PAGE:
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Metro - coverage comparision with some cities

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Metro RailPublic Transport

Here is a simple comparison of the coverage various metros in the world provide and where we should be going. It is important to be developing a network that covers more areas and enables last mile connectivity and feeder services to be more effective. Future lines can be planned now and identified on the map to enable proper planning of the areas and acqusition of property. 

Bangalore metro

Bangalore metro

And look at the maps of some european metros below and see how they cover.

 

Stockholm metro

Stockholm metro

Copenhagen metro

Copenhagen metro

Berlin metro

Berlin metro

Paris metro

Paris metro

Singapore metro

Singapore metro

London metro

London metro

Comments

idontspam's picture

Tokyo rail network

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Tokyo mass transit services 27.4 million passengers everyday [Source] and the network that does that looks like this

Tokyo rail network

Our metro network looks like childs play in perspective. If people put up their feet and relax after reach 1 is completed you will know we have not even begun. If you thought the trees that are going now or the shops that are acquired now are too much, wait till the network starts looking like this.

Srivatsava's picture

Incorrect Comparison??

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Good attempt Idiotspam,

       Though I am not aware of other cities, I can safely comment that the Singapore Metro map shown here includes a lot of future lines. Work on three of the seven merto lines shown here will not start for the next five years. Three of these are now operational and work on the circle line has been in progess for too long now and will be not be completed before 2011. Having stayed in Singapore for the past 18 months and extensively used the public transport systems there (btw, I am planning a post on how better the bus system is in Bangalore!!), I would want to opine that the comparative pictures you have put up are not proper.

       Another reson why I believe that this is incorrect comparison. The Singapore map shown here includes the metro map and the feeder LRT sections. But the one for bangalore is only the Metro lines. If you add all the 'proposed' monorail routes, it looks a lot more complete, probably a little too excessive.

There is already talk of a fourth line to Whitefield. Add a few monorails line proposed by Scomi. Yes, I agree we have just started.

 

A little off the topic, taking a look at the berlin and London maps presented here, I get a feeling that we need some software systems to guide us on the routes to take within the city. I am curious to know how people there decide on which interchanges to use to travel from one station to another. Sometimes, if you have too many possible ways, you may not understand what will be right route at what point of the day!!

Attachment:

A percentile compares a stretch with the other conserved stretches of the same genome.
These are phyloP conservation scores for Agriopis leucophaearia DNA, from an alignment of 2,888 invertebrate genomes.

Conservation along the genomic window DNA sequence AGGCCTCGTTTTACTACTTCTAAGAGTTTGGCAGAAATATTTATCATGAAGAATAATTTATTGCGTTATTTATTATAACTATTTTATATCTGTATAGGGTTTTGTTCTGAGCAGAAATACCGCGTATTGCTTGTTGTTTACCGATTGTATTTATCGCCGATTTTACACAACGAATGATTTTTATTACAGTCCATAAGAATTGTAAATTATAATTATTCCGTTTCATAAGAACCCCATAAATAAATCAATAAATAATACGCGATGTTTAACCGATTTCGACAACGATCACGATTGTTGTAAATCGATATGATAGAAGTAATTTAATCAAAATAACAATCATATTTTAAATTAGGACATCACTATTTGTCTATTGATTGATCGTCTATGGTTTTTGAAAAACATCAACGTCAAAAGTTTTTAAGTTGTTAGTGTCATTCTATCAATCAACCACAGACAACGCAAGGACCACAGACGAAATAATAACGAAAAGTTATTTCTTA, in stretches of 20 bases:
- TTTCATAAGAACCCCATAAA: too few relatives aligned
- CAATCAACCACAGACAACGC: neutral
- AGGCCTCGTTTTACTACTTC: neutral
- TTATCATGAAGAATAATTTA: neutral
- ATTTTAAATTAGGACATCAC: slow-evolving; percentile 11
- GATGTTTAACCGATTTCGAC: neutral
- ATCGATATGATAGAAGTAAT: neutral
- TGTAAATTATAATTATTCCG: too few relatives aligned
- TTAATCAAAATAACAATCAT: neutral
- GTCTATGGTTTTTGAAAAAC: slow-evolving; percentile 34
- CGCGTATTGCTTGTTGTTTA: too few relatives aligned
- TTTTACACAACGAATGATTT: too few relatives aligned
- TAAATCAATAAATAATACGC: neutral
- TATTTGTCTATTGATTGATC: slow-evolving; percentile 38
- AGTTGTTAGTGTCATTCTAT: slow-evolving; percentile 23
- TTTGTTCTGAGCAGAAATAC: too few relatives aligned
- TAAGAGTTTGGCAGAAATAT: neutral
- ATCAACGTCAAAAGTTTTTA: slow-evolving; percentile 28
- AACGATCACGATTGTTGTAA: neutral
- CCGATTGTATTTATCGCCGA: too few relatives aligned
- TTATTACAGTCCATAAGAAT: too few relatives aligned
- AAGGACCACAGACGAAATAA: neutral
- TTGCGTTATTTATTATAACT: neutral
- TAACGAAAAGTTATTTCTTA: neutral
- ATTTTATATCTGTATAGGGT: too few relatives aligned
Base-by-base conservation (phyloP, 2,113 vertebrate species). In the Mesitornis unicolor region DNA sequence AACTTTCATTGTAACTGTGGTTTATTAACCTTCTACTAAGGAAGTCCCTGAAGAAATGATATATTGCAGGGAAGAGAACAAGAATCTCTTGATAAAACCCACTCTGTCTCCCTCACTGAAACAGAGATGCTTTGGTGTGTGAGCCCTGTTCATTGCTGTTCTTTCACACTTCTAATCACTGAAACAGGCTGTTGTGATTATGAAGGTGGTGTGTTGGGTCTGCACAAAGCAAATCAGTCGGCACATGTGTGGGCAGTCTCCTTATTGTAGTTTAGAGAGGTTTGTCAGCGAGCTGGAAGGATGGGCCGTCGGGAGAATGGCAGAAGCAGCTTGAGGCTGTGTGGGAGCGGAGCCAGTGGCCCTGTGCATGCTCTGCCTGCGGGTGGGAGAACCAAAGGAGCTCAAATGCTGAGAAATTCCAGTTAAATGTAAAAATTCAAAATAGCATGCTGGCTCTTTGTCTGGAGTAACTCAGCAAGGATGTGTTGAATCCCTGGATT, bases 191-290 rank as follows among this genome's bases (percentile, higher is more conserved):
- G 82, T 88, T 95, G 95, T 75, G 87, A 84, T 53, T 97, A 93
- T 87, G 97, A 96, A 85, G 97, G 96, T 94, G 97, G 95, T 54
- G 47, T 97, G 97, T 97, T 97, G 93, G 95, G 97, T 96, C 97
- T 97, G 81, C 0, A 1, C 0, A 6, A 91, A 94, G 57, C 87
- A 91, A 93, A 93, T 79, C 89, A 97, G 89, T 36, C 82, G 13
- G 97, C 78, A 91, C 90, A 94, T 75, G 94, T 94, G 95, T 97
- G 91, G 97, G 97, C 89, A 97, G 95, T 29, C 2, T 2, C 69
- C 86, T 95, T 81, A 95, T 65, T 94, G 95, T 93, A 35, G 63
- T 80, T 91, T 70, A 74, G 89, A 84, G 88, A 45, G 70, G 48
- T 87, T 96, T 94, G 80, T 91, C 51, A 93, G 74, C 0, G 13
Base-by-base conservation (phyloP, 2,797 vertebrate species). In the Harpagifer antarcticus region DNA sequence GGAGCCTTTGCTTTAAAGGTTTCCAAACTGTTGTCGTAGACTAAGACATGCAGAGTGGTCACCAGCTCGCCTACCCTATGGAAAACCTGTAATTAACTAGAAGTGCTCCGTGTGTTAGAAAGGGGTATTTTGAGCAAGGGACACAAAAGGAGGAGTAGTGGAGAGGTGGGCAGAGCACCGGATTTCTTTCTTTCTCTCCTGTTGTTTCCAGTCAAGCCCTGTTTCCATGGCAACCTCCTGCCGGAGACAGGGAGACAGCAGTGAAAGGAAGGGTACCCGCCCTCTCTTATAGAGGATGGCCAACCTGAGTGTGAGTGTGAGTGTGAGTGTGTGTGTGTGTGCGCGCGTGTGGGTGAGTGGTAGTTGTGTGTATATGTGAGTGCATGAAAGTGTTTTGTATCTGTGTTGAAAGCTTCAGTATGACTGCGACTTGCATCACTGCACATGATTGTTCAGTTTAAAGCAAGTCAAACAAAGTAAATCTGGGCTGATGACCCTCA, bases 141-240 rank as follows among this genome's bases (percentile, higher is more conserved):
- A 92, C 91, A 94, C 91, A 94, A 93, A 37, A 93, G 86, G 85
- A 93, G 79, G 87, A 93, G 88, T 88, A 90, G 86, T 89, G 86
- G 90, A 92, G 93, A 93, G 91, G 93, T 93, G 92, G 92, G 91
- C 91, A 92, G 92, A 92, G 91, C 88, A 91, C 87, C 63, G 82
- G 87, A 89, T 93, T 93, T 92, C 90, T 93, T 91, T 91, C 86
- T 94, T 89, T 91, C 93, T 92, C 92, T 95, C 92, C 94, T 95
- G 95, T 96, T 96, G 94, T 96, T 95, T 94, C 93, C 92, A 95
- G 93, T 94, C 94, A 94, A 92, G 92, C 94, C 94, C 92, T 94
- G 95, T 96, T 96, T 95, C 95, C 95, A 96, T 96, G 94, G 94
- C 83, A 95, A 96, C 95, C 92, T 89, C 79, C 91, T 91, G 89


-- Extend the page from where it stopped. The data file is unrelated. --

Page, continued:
-Srivatsava V

http://srivatsava-vajapeyam.blogspot.com/

-Srivatsava V

idontspam's picture

What are we comparing?

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The image might be incorrect but the comparision is not. Even a current state singapore metro map will serve singapore better than our metro does for Bangalore. Bottomline we need to see how rest of Bangalore need to be covered by metro/other train backbone service.

Here is the mono overlaid map

Mono overlaid map

Let us look at numbers

Singapore carries 4.5 mil daily on its bus+metro combined for a population of 4.5mil. While BMTC alone carries 3.7 mil daily for its 8 mil population. Tokyo carries 27.4 mil daily for its resident 12.5 mil population. We should look at how Tokyo is doing it and learn some lessons. No wonder their network looks like a spaghetti.

Secondly I do not believe the metro extensions are being planned properly. We can fork out the metro end points. See stockholm and paris lines. Their lines branch out after a few common stops to serve different end points along the same direction.

What are areas currently uncovered do you think can be served by forking out the current metro lines?

Naveen's picture

Good Attempt - It's Early Days !

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IDS - Most informative.

As I mentioned in an earlier post, these complicated networks have evolved over a long time, whilst we are only just about beginning. The costs & land issues are also much more complex in our cities than abroad.

I dont think it will be possible to build such systems very fast - some have taken over a hundred years to emerge into what they are today !